6. May 5, 2012 #5
    In my experience it's definitely the work you put into it. I started my college journey in Beginning Algebra (Sad, right?) and moved onto Intermediate Algebra before even getting into College Algebra. I had Bs and Cs in all of those classes, not because they were too hard but because a) I wasn't trying hard and b) at the time I was still in self-doubt mode. I wasn't sure I wanted to put in the work required to major in a math/science field.

    Once I was sure, my grades and study habits improved. I've now aced most of my trig tests, and once my final is over I'll be doing an independent 1 month study of precalc (just to brush up) before taking a summer Calc I course. I intend to ace that course. Getting a C in remedial math isn't as bad as you'd think, the math is easy enough that you'll pick it up again in the next course. If you've forgotten how to rationalize an equation you'll be doing more of it in College Algebra and Trig.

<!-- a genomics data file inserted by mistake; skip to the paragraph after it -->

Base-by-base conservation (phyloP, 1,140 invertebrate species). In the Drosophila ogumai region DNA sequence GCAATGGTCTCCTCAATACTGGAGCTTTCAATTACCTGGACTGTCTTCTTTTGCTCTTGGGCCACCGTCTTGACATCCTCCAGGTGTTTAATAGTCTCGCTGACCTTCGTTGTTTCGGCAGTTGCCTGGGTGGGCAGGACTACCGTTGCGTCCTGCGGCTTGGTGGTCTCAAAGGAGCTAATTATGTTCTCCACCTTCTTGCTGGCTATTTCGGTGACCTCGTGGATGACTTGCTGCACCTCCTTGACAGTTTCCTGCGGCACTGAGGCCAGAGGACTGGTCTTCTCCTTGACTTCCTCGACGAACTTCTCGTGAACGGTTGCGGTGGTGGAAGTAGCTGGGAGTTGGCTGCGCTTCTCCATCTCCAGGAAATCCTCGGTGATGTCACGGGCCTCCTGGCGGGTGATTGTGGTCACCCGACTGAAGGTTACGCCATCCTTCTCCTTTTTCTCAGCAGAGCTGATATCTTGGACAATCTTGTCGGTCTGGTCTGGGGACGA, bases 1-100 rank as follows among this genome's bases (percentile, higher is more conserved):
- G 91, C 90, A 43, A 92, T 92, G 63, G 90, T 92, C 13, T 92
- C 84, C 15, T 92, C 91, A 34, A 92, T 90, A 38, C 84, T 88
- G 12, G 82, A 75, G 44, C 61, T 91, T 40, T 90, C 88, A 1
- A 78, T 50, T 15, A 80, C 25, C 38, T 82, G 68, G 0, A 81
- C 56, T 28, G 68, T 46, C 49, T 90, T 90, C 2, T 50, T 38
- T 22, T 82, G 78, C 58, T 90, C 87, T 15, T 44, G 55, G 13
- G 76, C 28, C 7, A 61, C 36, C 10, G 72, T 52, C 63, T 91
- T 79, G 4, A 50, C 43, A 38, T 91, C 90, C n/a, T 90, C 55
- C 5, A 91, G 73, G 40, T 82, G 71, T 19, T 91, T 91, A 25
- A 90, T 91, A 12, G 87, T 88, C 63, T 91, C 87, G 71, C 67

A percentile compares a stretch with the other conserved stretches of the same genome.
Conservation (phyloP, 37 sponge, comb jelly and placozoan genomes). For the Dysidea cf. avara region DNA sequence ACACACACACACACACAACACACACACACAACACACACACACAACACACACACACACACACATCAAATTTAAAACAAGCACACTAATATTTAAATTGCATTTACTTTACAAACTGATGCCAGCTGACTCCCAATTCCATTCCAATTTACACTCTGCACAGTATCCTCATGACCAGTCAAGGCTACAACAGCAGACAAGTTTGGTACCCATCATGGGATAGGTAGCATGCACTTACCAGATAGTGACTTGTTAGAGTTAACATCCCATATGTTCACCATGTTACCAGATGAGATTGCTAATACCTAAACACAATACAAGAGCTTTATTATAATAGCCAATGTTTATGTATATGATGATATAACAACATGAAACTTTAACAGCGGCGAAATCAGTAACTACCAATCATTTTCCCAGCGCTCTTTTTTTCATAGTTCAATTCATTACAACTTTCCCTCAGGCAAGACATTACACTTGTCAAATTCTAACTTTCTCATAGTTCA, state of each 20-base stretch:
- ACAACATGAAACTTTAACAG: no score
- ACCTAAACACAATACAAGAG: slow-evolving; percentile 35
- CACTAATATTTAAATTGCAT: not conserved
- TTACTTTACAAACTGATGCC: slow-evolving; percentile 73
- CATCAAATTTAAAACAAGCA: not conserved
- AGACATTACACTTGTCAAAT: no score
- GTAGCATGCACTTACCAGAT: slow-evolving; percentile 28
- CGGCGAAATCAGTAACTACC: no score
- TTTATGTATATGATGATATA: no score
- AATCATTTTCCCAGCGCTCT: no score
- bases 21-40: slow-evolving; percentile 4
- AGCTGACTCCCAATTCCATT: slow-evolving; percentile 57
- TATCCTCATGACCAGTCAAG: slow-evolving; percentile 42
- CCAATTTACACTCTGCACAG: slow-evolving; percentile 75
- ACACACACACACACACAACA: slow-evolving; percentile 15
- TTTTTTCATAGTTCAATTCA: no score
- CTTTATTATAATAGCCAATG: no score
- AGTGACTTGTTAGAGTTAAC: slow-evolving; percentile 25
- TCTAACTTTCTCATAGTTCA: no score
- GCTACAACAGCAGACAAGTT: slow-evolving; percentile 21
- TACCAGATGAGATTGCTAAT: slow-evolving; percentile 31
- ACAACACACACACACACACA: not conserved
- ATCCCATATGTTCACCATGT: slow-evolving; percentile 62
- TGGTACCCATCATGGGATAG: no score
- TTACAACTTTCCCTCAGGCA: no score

Like Micromass said math is cumulative, but as such you can review things as you go if you have the requisite drive to do so. It's just not a good habit to get into; at the moment it's easy and you don't have much to review. However as time goes on there will be more and more to remember (and forget) and it's good to catch your poor habits early, before they put you in a hole you can't dig yourself out of. As I hear it that point is Calculus, where mastery of algebraic manipulation is assumed. Hence my review of PreCalc.

    Do the work and you can major in anything you want. If I'd listened to my family or my teachers, professors and advisors I'd be majoring in Philosophy. Not because it's easy, mind you, but because my intellect seems to be more inclined towards forming and refuting arguments -- but I want to do something else, something more difficult, precisely because it comes so easily to me.